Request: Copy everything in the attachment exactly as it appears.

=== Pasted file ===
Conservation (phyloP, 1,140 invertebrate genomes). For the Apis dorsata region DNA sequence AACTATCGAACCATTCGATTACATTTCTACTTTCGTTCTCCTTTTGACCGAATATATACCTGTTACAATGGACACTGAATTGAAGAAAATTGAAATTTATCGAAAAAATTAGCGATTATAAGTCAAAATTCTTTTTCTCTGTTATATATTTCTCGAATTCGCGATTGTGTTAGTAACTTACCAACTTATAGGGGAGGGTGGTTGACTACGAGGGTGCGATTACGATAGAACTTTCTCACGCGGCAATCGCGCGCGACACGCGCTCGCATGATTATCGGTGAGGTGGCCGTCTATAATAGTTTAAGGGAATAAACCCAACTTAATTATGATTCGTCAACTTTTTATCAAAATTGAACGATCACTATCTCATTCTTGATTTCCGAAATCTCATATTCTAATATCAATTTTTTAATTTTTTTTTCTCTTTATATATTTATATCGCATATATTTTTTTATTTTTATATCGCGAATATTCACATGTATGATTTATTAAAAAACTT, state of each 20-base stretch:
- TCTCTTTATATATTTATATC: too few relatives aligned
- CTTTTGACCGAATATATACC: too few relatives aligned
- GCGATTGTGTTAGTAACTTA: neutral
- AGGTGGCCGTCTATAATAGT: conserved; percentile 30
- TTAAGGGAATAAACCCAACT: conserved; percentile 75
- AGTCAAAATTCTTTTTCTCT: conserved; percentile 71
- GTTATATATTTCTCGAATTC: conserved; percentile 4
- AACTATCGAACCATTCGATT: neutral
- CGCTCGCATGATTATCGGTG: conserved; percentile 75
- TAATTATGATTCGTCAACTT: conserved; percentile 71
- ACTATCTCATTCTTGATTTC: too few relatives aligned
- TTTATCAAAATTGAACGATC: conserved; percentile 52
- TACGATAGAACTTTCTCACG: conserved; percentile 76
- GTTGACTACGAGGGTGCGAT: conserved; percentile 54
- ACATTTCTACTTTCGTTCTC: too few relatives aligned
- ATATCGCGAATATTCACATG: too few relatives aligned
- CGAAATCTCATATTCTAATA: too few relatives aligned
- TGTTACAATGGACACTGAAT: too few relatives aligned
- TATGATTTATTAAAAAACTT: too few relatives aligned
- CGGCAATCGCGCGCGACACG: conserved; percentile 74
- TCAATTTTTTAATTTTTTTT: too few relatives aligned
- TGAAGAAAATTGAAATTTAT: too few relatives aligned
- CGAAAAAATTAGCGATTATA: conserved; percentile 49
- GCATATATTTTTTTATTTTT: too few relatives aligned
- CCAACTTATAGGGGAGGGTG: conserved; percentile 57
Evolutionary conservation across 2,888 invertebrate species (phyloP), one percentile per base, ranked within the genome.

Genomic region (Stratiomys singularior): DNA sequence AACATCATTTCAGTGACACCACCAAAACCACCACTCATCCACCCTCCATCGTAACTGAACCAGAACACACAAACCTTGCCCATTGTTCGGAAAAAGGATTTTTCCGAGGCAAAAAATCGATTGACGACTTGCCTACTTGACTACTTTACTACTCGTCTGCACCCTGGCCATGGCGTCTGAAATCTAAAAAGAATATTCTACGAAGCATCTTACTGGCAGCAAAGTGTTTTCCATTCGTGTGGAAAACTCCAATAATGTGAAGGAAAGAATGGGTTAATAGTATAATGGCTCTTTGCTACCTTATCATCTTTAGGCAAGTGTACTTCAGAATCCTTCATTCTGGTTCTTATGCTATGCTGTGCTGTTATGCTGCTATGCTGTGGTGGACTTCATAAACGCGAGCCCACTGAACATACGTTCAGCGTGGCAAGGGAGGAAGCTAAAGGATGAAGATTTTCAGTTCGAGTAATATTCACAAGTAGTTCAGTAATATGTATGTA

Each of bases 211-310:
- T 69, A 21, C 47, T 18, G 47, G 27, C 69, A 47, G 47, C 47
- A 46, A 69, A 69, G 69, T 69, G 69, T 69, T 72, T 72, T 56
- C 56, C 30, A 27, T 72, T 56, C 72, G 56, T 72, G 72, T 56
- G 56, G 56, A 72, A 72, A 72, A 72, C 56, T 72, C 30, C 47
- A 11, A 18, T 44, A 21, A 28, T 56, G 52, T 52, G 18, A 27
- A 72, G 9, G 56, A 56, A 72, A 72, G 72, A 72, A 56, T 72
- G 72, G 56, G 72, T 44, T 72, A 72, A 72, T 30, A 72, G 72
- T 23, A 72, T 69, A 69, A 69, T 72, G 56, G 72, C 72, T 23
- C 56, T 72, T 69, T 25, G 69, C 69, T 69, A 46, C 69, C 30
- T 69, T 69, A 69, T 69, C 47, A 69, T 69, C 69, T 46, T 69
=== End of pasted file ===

Conservation (phyloP, 1,140 invertebrate genomes). For the Apis dorsata region DNA sequence AACTATCGAACCATTCGATTACATTTCTACTTTCGTTCTCCTTTTGACCGAATATATACCTGTTACAATGGACACTGAATTGAAGAAAATTGAAATTTATCGAAAAAATTAGCGATTATAAGTCAAAATTCTTTTTCTCTGTTATATATTTCTCGAATTCGCGATTGTGTTAGTAACTTACCAACTTATAGGGGAGGGTGGTTGACTACGAGGGTGCGATTACGATAGAACTTTCTCACGCGGCAATCGCGCGCGACACGCGCTCGCATGATTATCGGTGAGGTGGCCGTCTATAATAGTTTAAGGGAATAAACCCAACTTAATTATGATTCGTCAACTTTTTATCAAAATTGAACGATCACTATCTCATTCTTGATTTCCGAAATCTCATATTCTAATATCAATTTTTTAATTTTTTTTTCTCTTTATATATTTATATCGCATATATTTTTTTATTTTTATATCGCGAATATTCACATGTATGATTTATTAAAAAACTT, state of each 20-base stretch:
- TCTCTTTATATATTTATATC: too few relatives aligned
- CTTTTGACCGAATATATACC: too few relatives aligned
- GCGATTGTGTTAGTAACTTA: neutral
- AGGTGGCCGTCTATAATAGT: conserved; percentile 30
- TTAAGGGAATAAACCCAACT: conserved; percentile 75
- AGTCAAAATTCTTTTTCTCT: conserved; percentile 71
- GTTATATATTTCTCGAATTC: conserved; percentile 4
- AACTATCGAACCATTCGATT: neutral
- CGCTCGCATGATTATCGGTG: conserved; percentile 75
- TAATTATGATTCGTCAACTT: conserved; percentile 71
- ACTATCTCATTCTTGATTTC: too few relatives aligned
- TTTATCAAAATTGAACGATC: conserved; percentile 52
- TACGATAGAACTTTCTCACG: conserved; percentile 76
- GTTGACTACGAGGGTGCGAT: conserved; percentile 54
- ACATTTCTACTTTCGTTCTC: too few relatives aligned
- ATATCGCGAATATTCACATG: too few relatives aligned
- CGAAATCTCATATTCTAATA: too few relatives aligned
- TGTTACAATGGACACTGAAT: too few relatives aligned
- TATGATTTATTAAAAAACTT: too few relatives aligned
- CGGCAATCGCGCGCGACACG: conserved; percentile 74
- TCAATTTTTTAATTTTTTTT: too few relatives aligned
- TGAAGAAAATTGAAATTTAT: too few relatives aligned
- CGAAAAAATTAGCGATTATA: conserved; percentile 49
- GCATATATTTTTTTATTTTT: too few relatives aligned
- CCAACTTATAGGGGAGGGTG: conserved; percentile 57
Evolutionary conservation across 2,888 invertebrate species (phyloP), one percentile per base, ranked within the genome.

Genomic region (Stratiomys singularior): DNA sequence AACATCATTTCAGTGACACCACCAAAACCACCACTCATCCACCCTCCATCGTAACTGAACCAGAACACACAAACCTTGCCCATTGTTCGGAAAAAGGATTTTTCCGAGGCAAAAAATCGATTGACGACTTGCCTACTTGACTACTTTACTACTCGTCTGCACCCTGGCCATGGCGTCTGAAATCTAAAAAGAATATTCTACGAAGCATCTTACTGGCAGCAAAGTGTTTTCCATTCGTGTGGAAAACTCCAATAATGTGAAGGAAAGAATGGGTTAATAGTATAATGGCTCTTTGCTACCTTATCATCTTTAGGCAAGTGTACTTCAGAATCCTTCATTCTGGTTCTTATGCTATGCTGTGCTGTTATGCTGCTATGCTGTGGTGGACTTCATAAACGCGAGCCCACTGAACATACGTTCAGCGTGGCAAGGGAGGAAGCTAAAGGATGAAGATTTTCAGTTCGAGTAATATTCACAAGTAGTTCAGTAATATGTATGTA

Each of bases 211-310:
- T 69, A 21, C 47, T 18, G 47, G 27, C 69, A 47, G 47, C 47
- A 46, A 69, A 69, G 69, T 69, G 69, T 69, T 72, T 72, T 56
- C 56, C 30, A 27, T 72, T 56, C 72, G 56, T 72, G 72, T 56
- G 56, G 56, A 72, A 72, A 72, A 72, C 56, T 72, C 30, C 47
- A 11, A 18, T 44, A 21, A 28, T 56, G 52, T 52, G 18, A 27
- A 72, G 9, G 56, A 56, A 72, A 72, G 72, A 72, A 56, T 72
- G 72, G 56, G 72, T 44, T 72, A 72, A 72, T 30, A 72, G 72
- T 23, A 72, T 69, A 69, A 69, T 72, G 56, G 72, C 72, T 23
- C 56, T 72, T 69, T 25, G 69, C 69, T 69, A 46, C 69, C 30
- T 69, T 69, A 69, T 69, C 47, A 69, T 69, C 69, T 46, T 69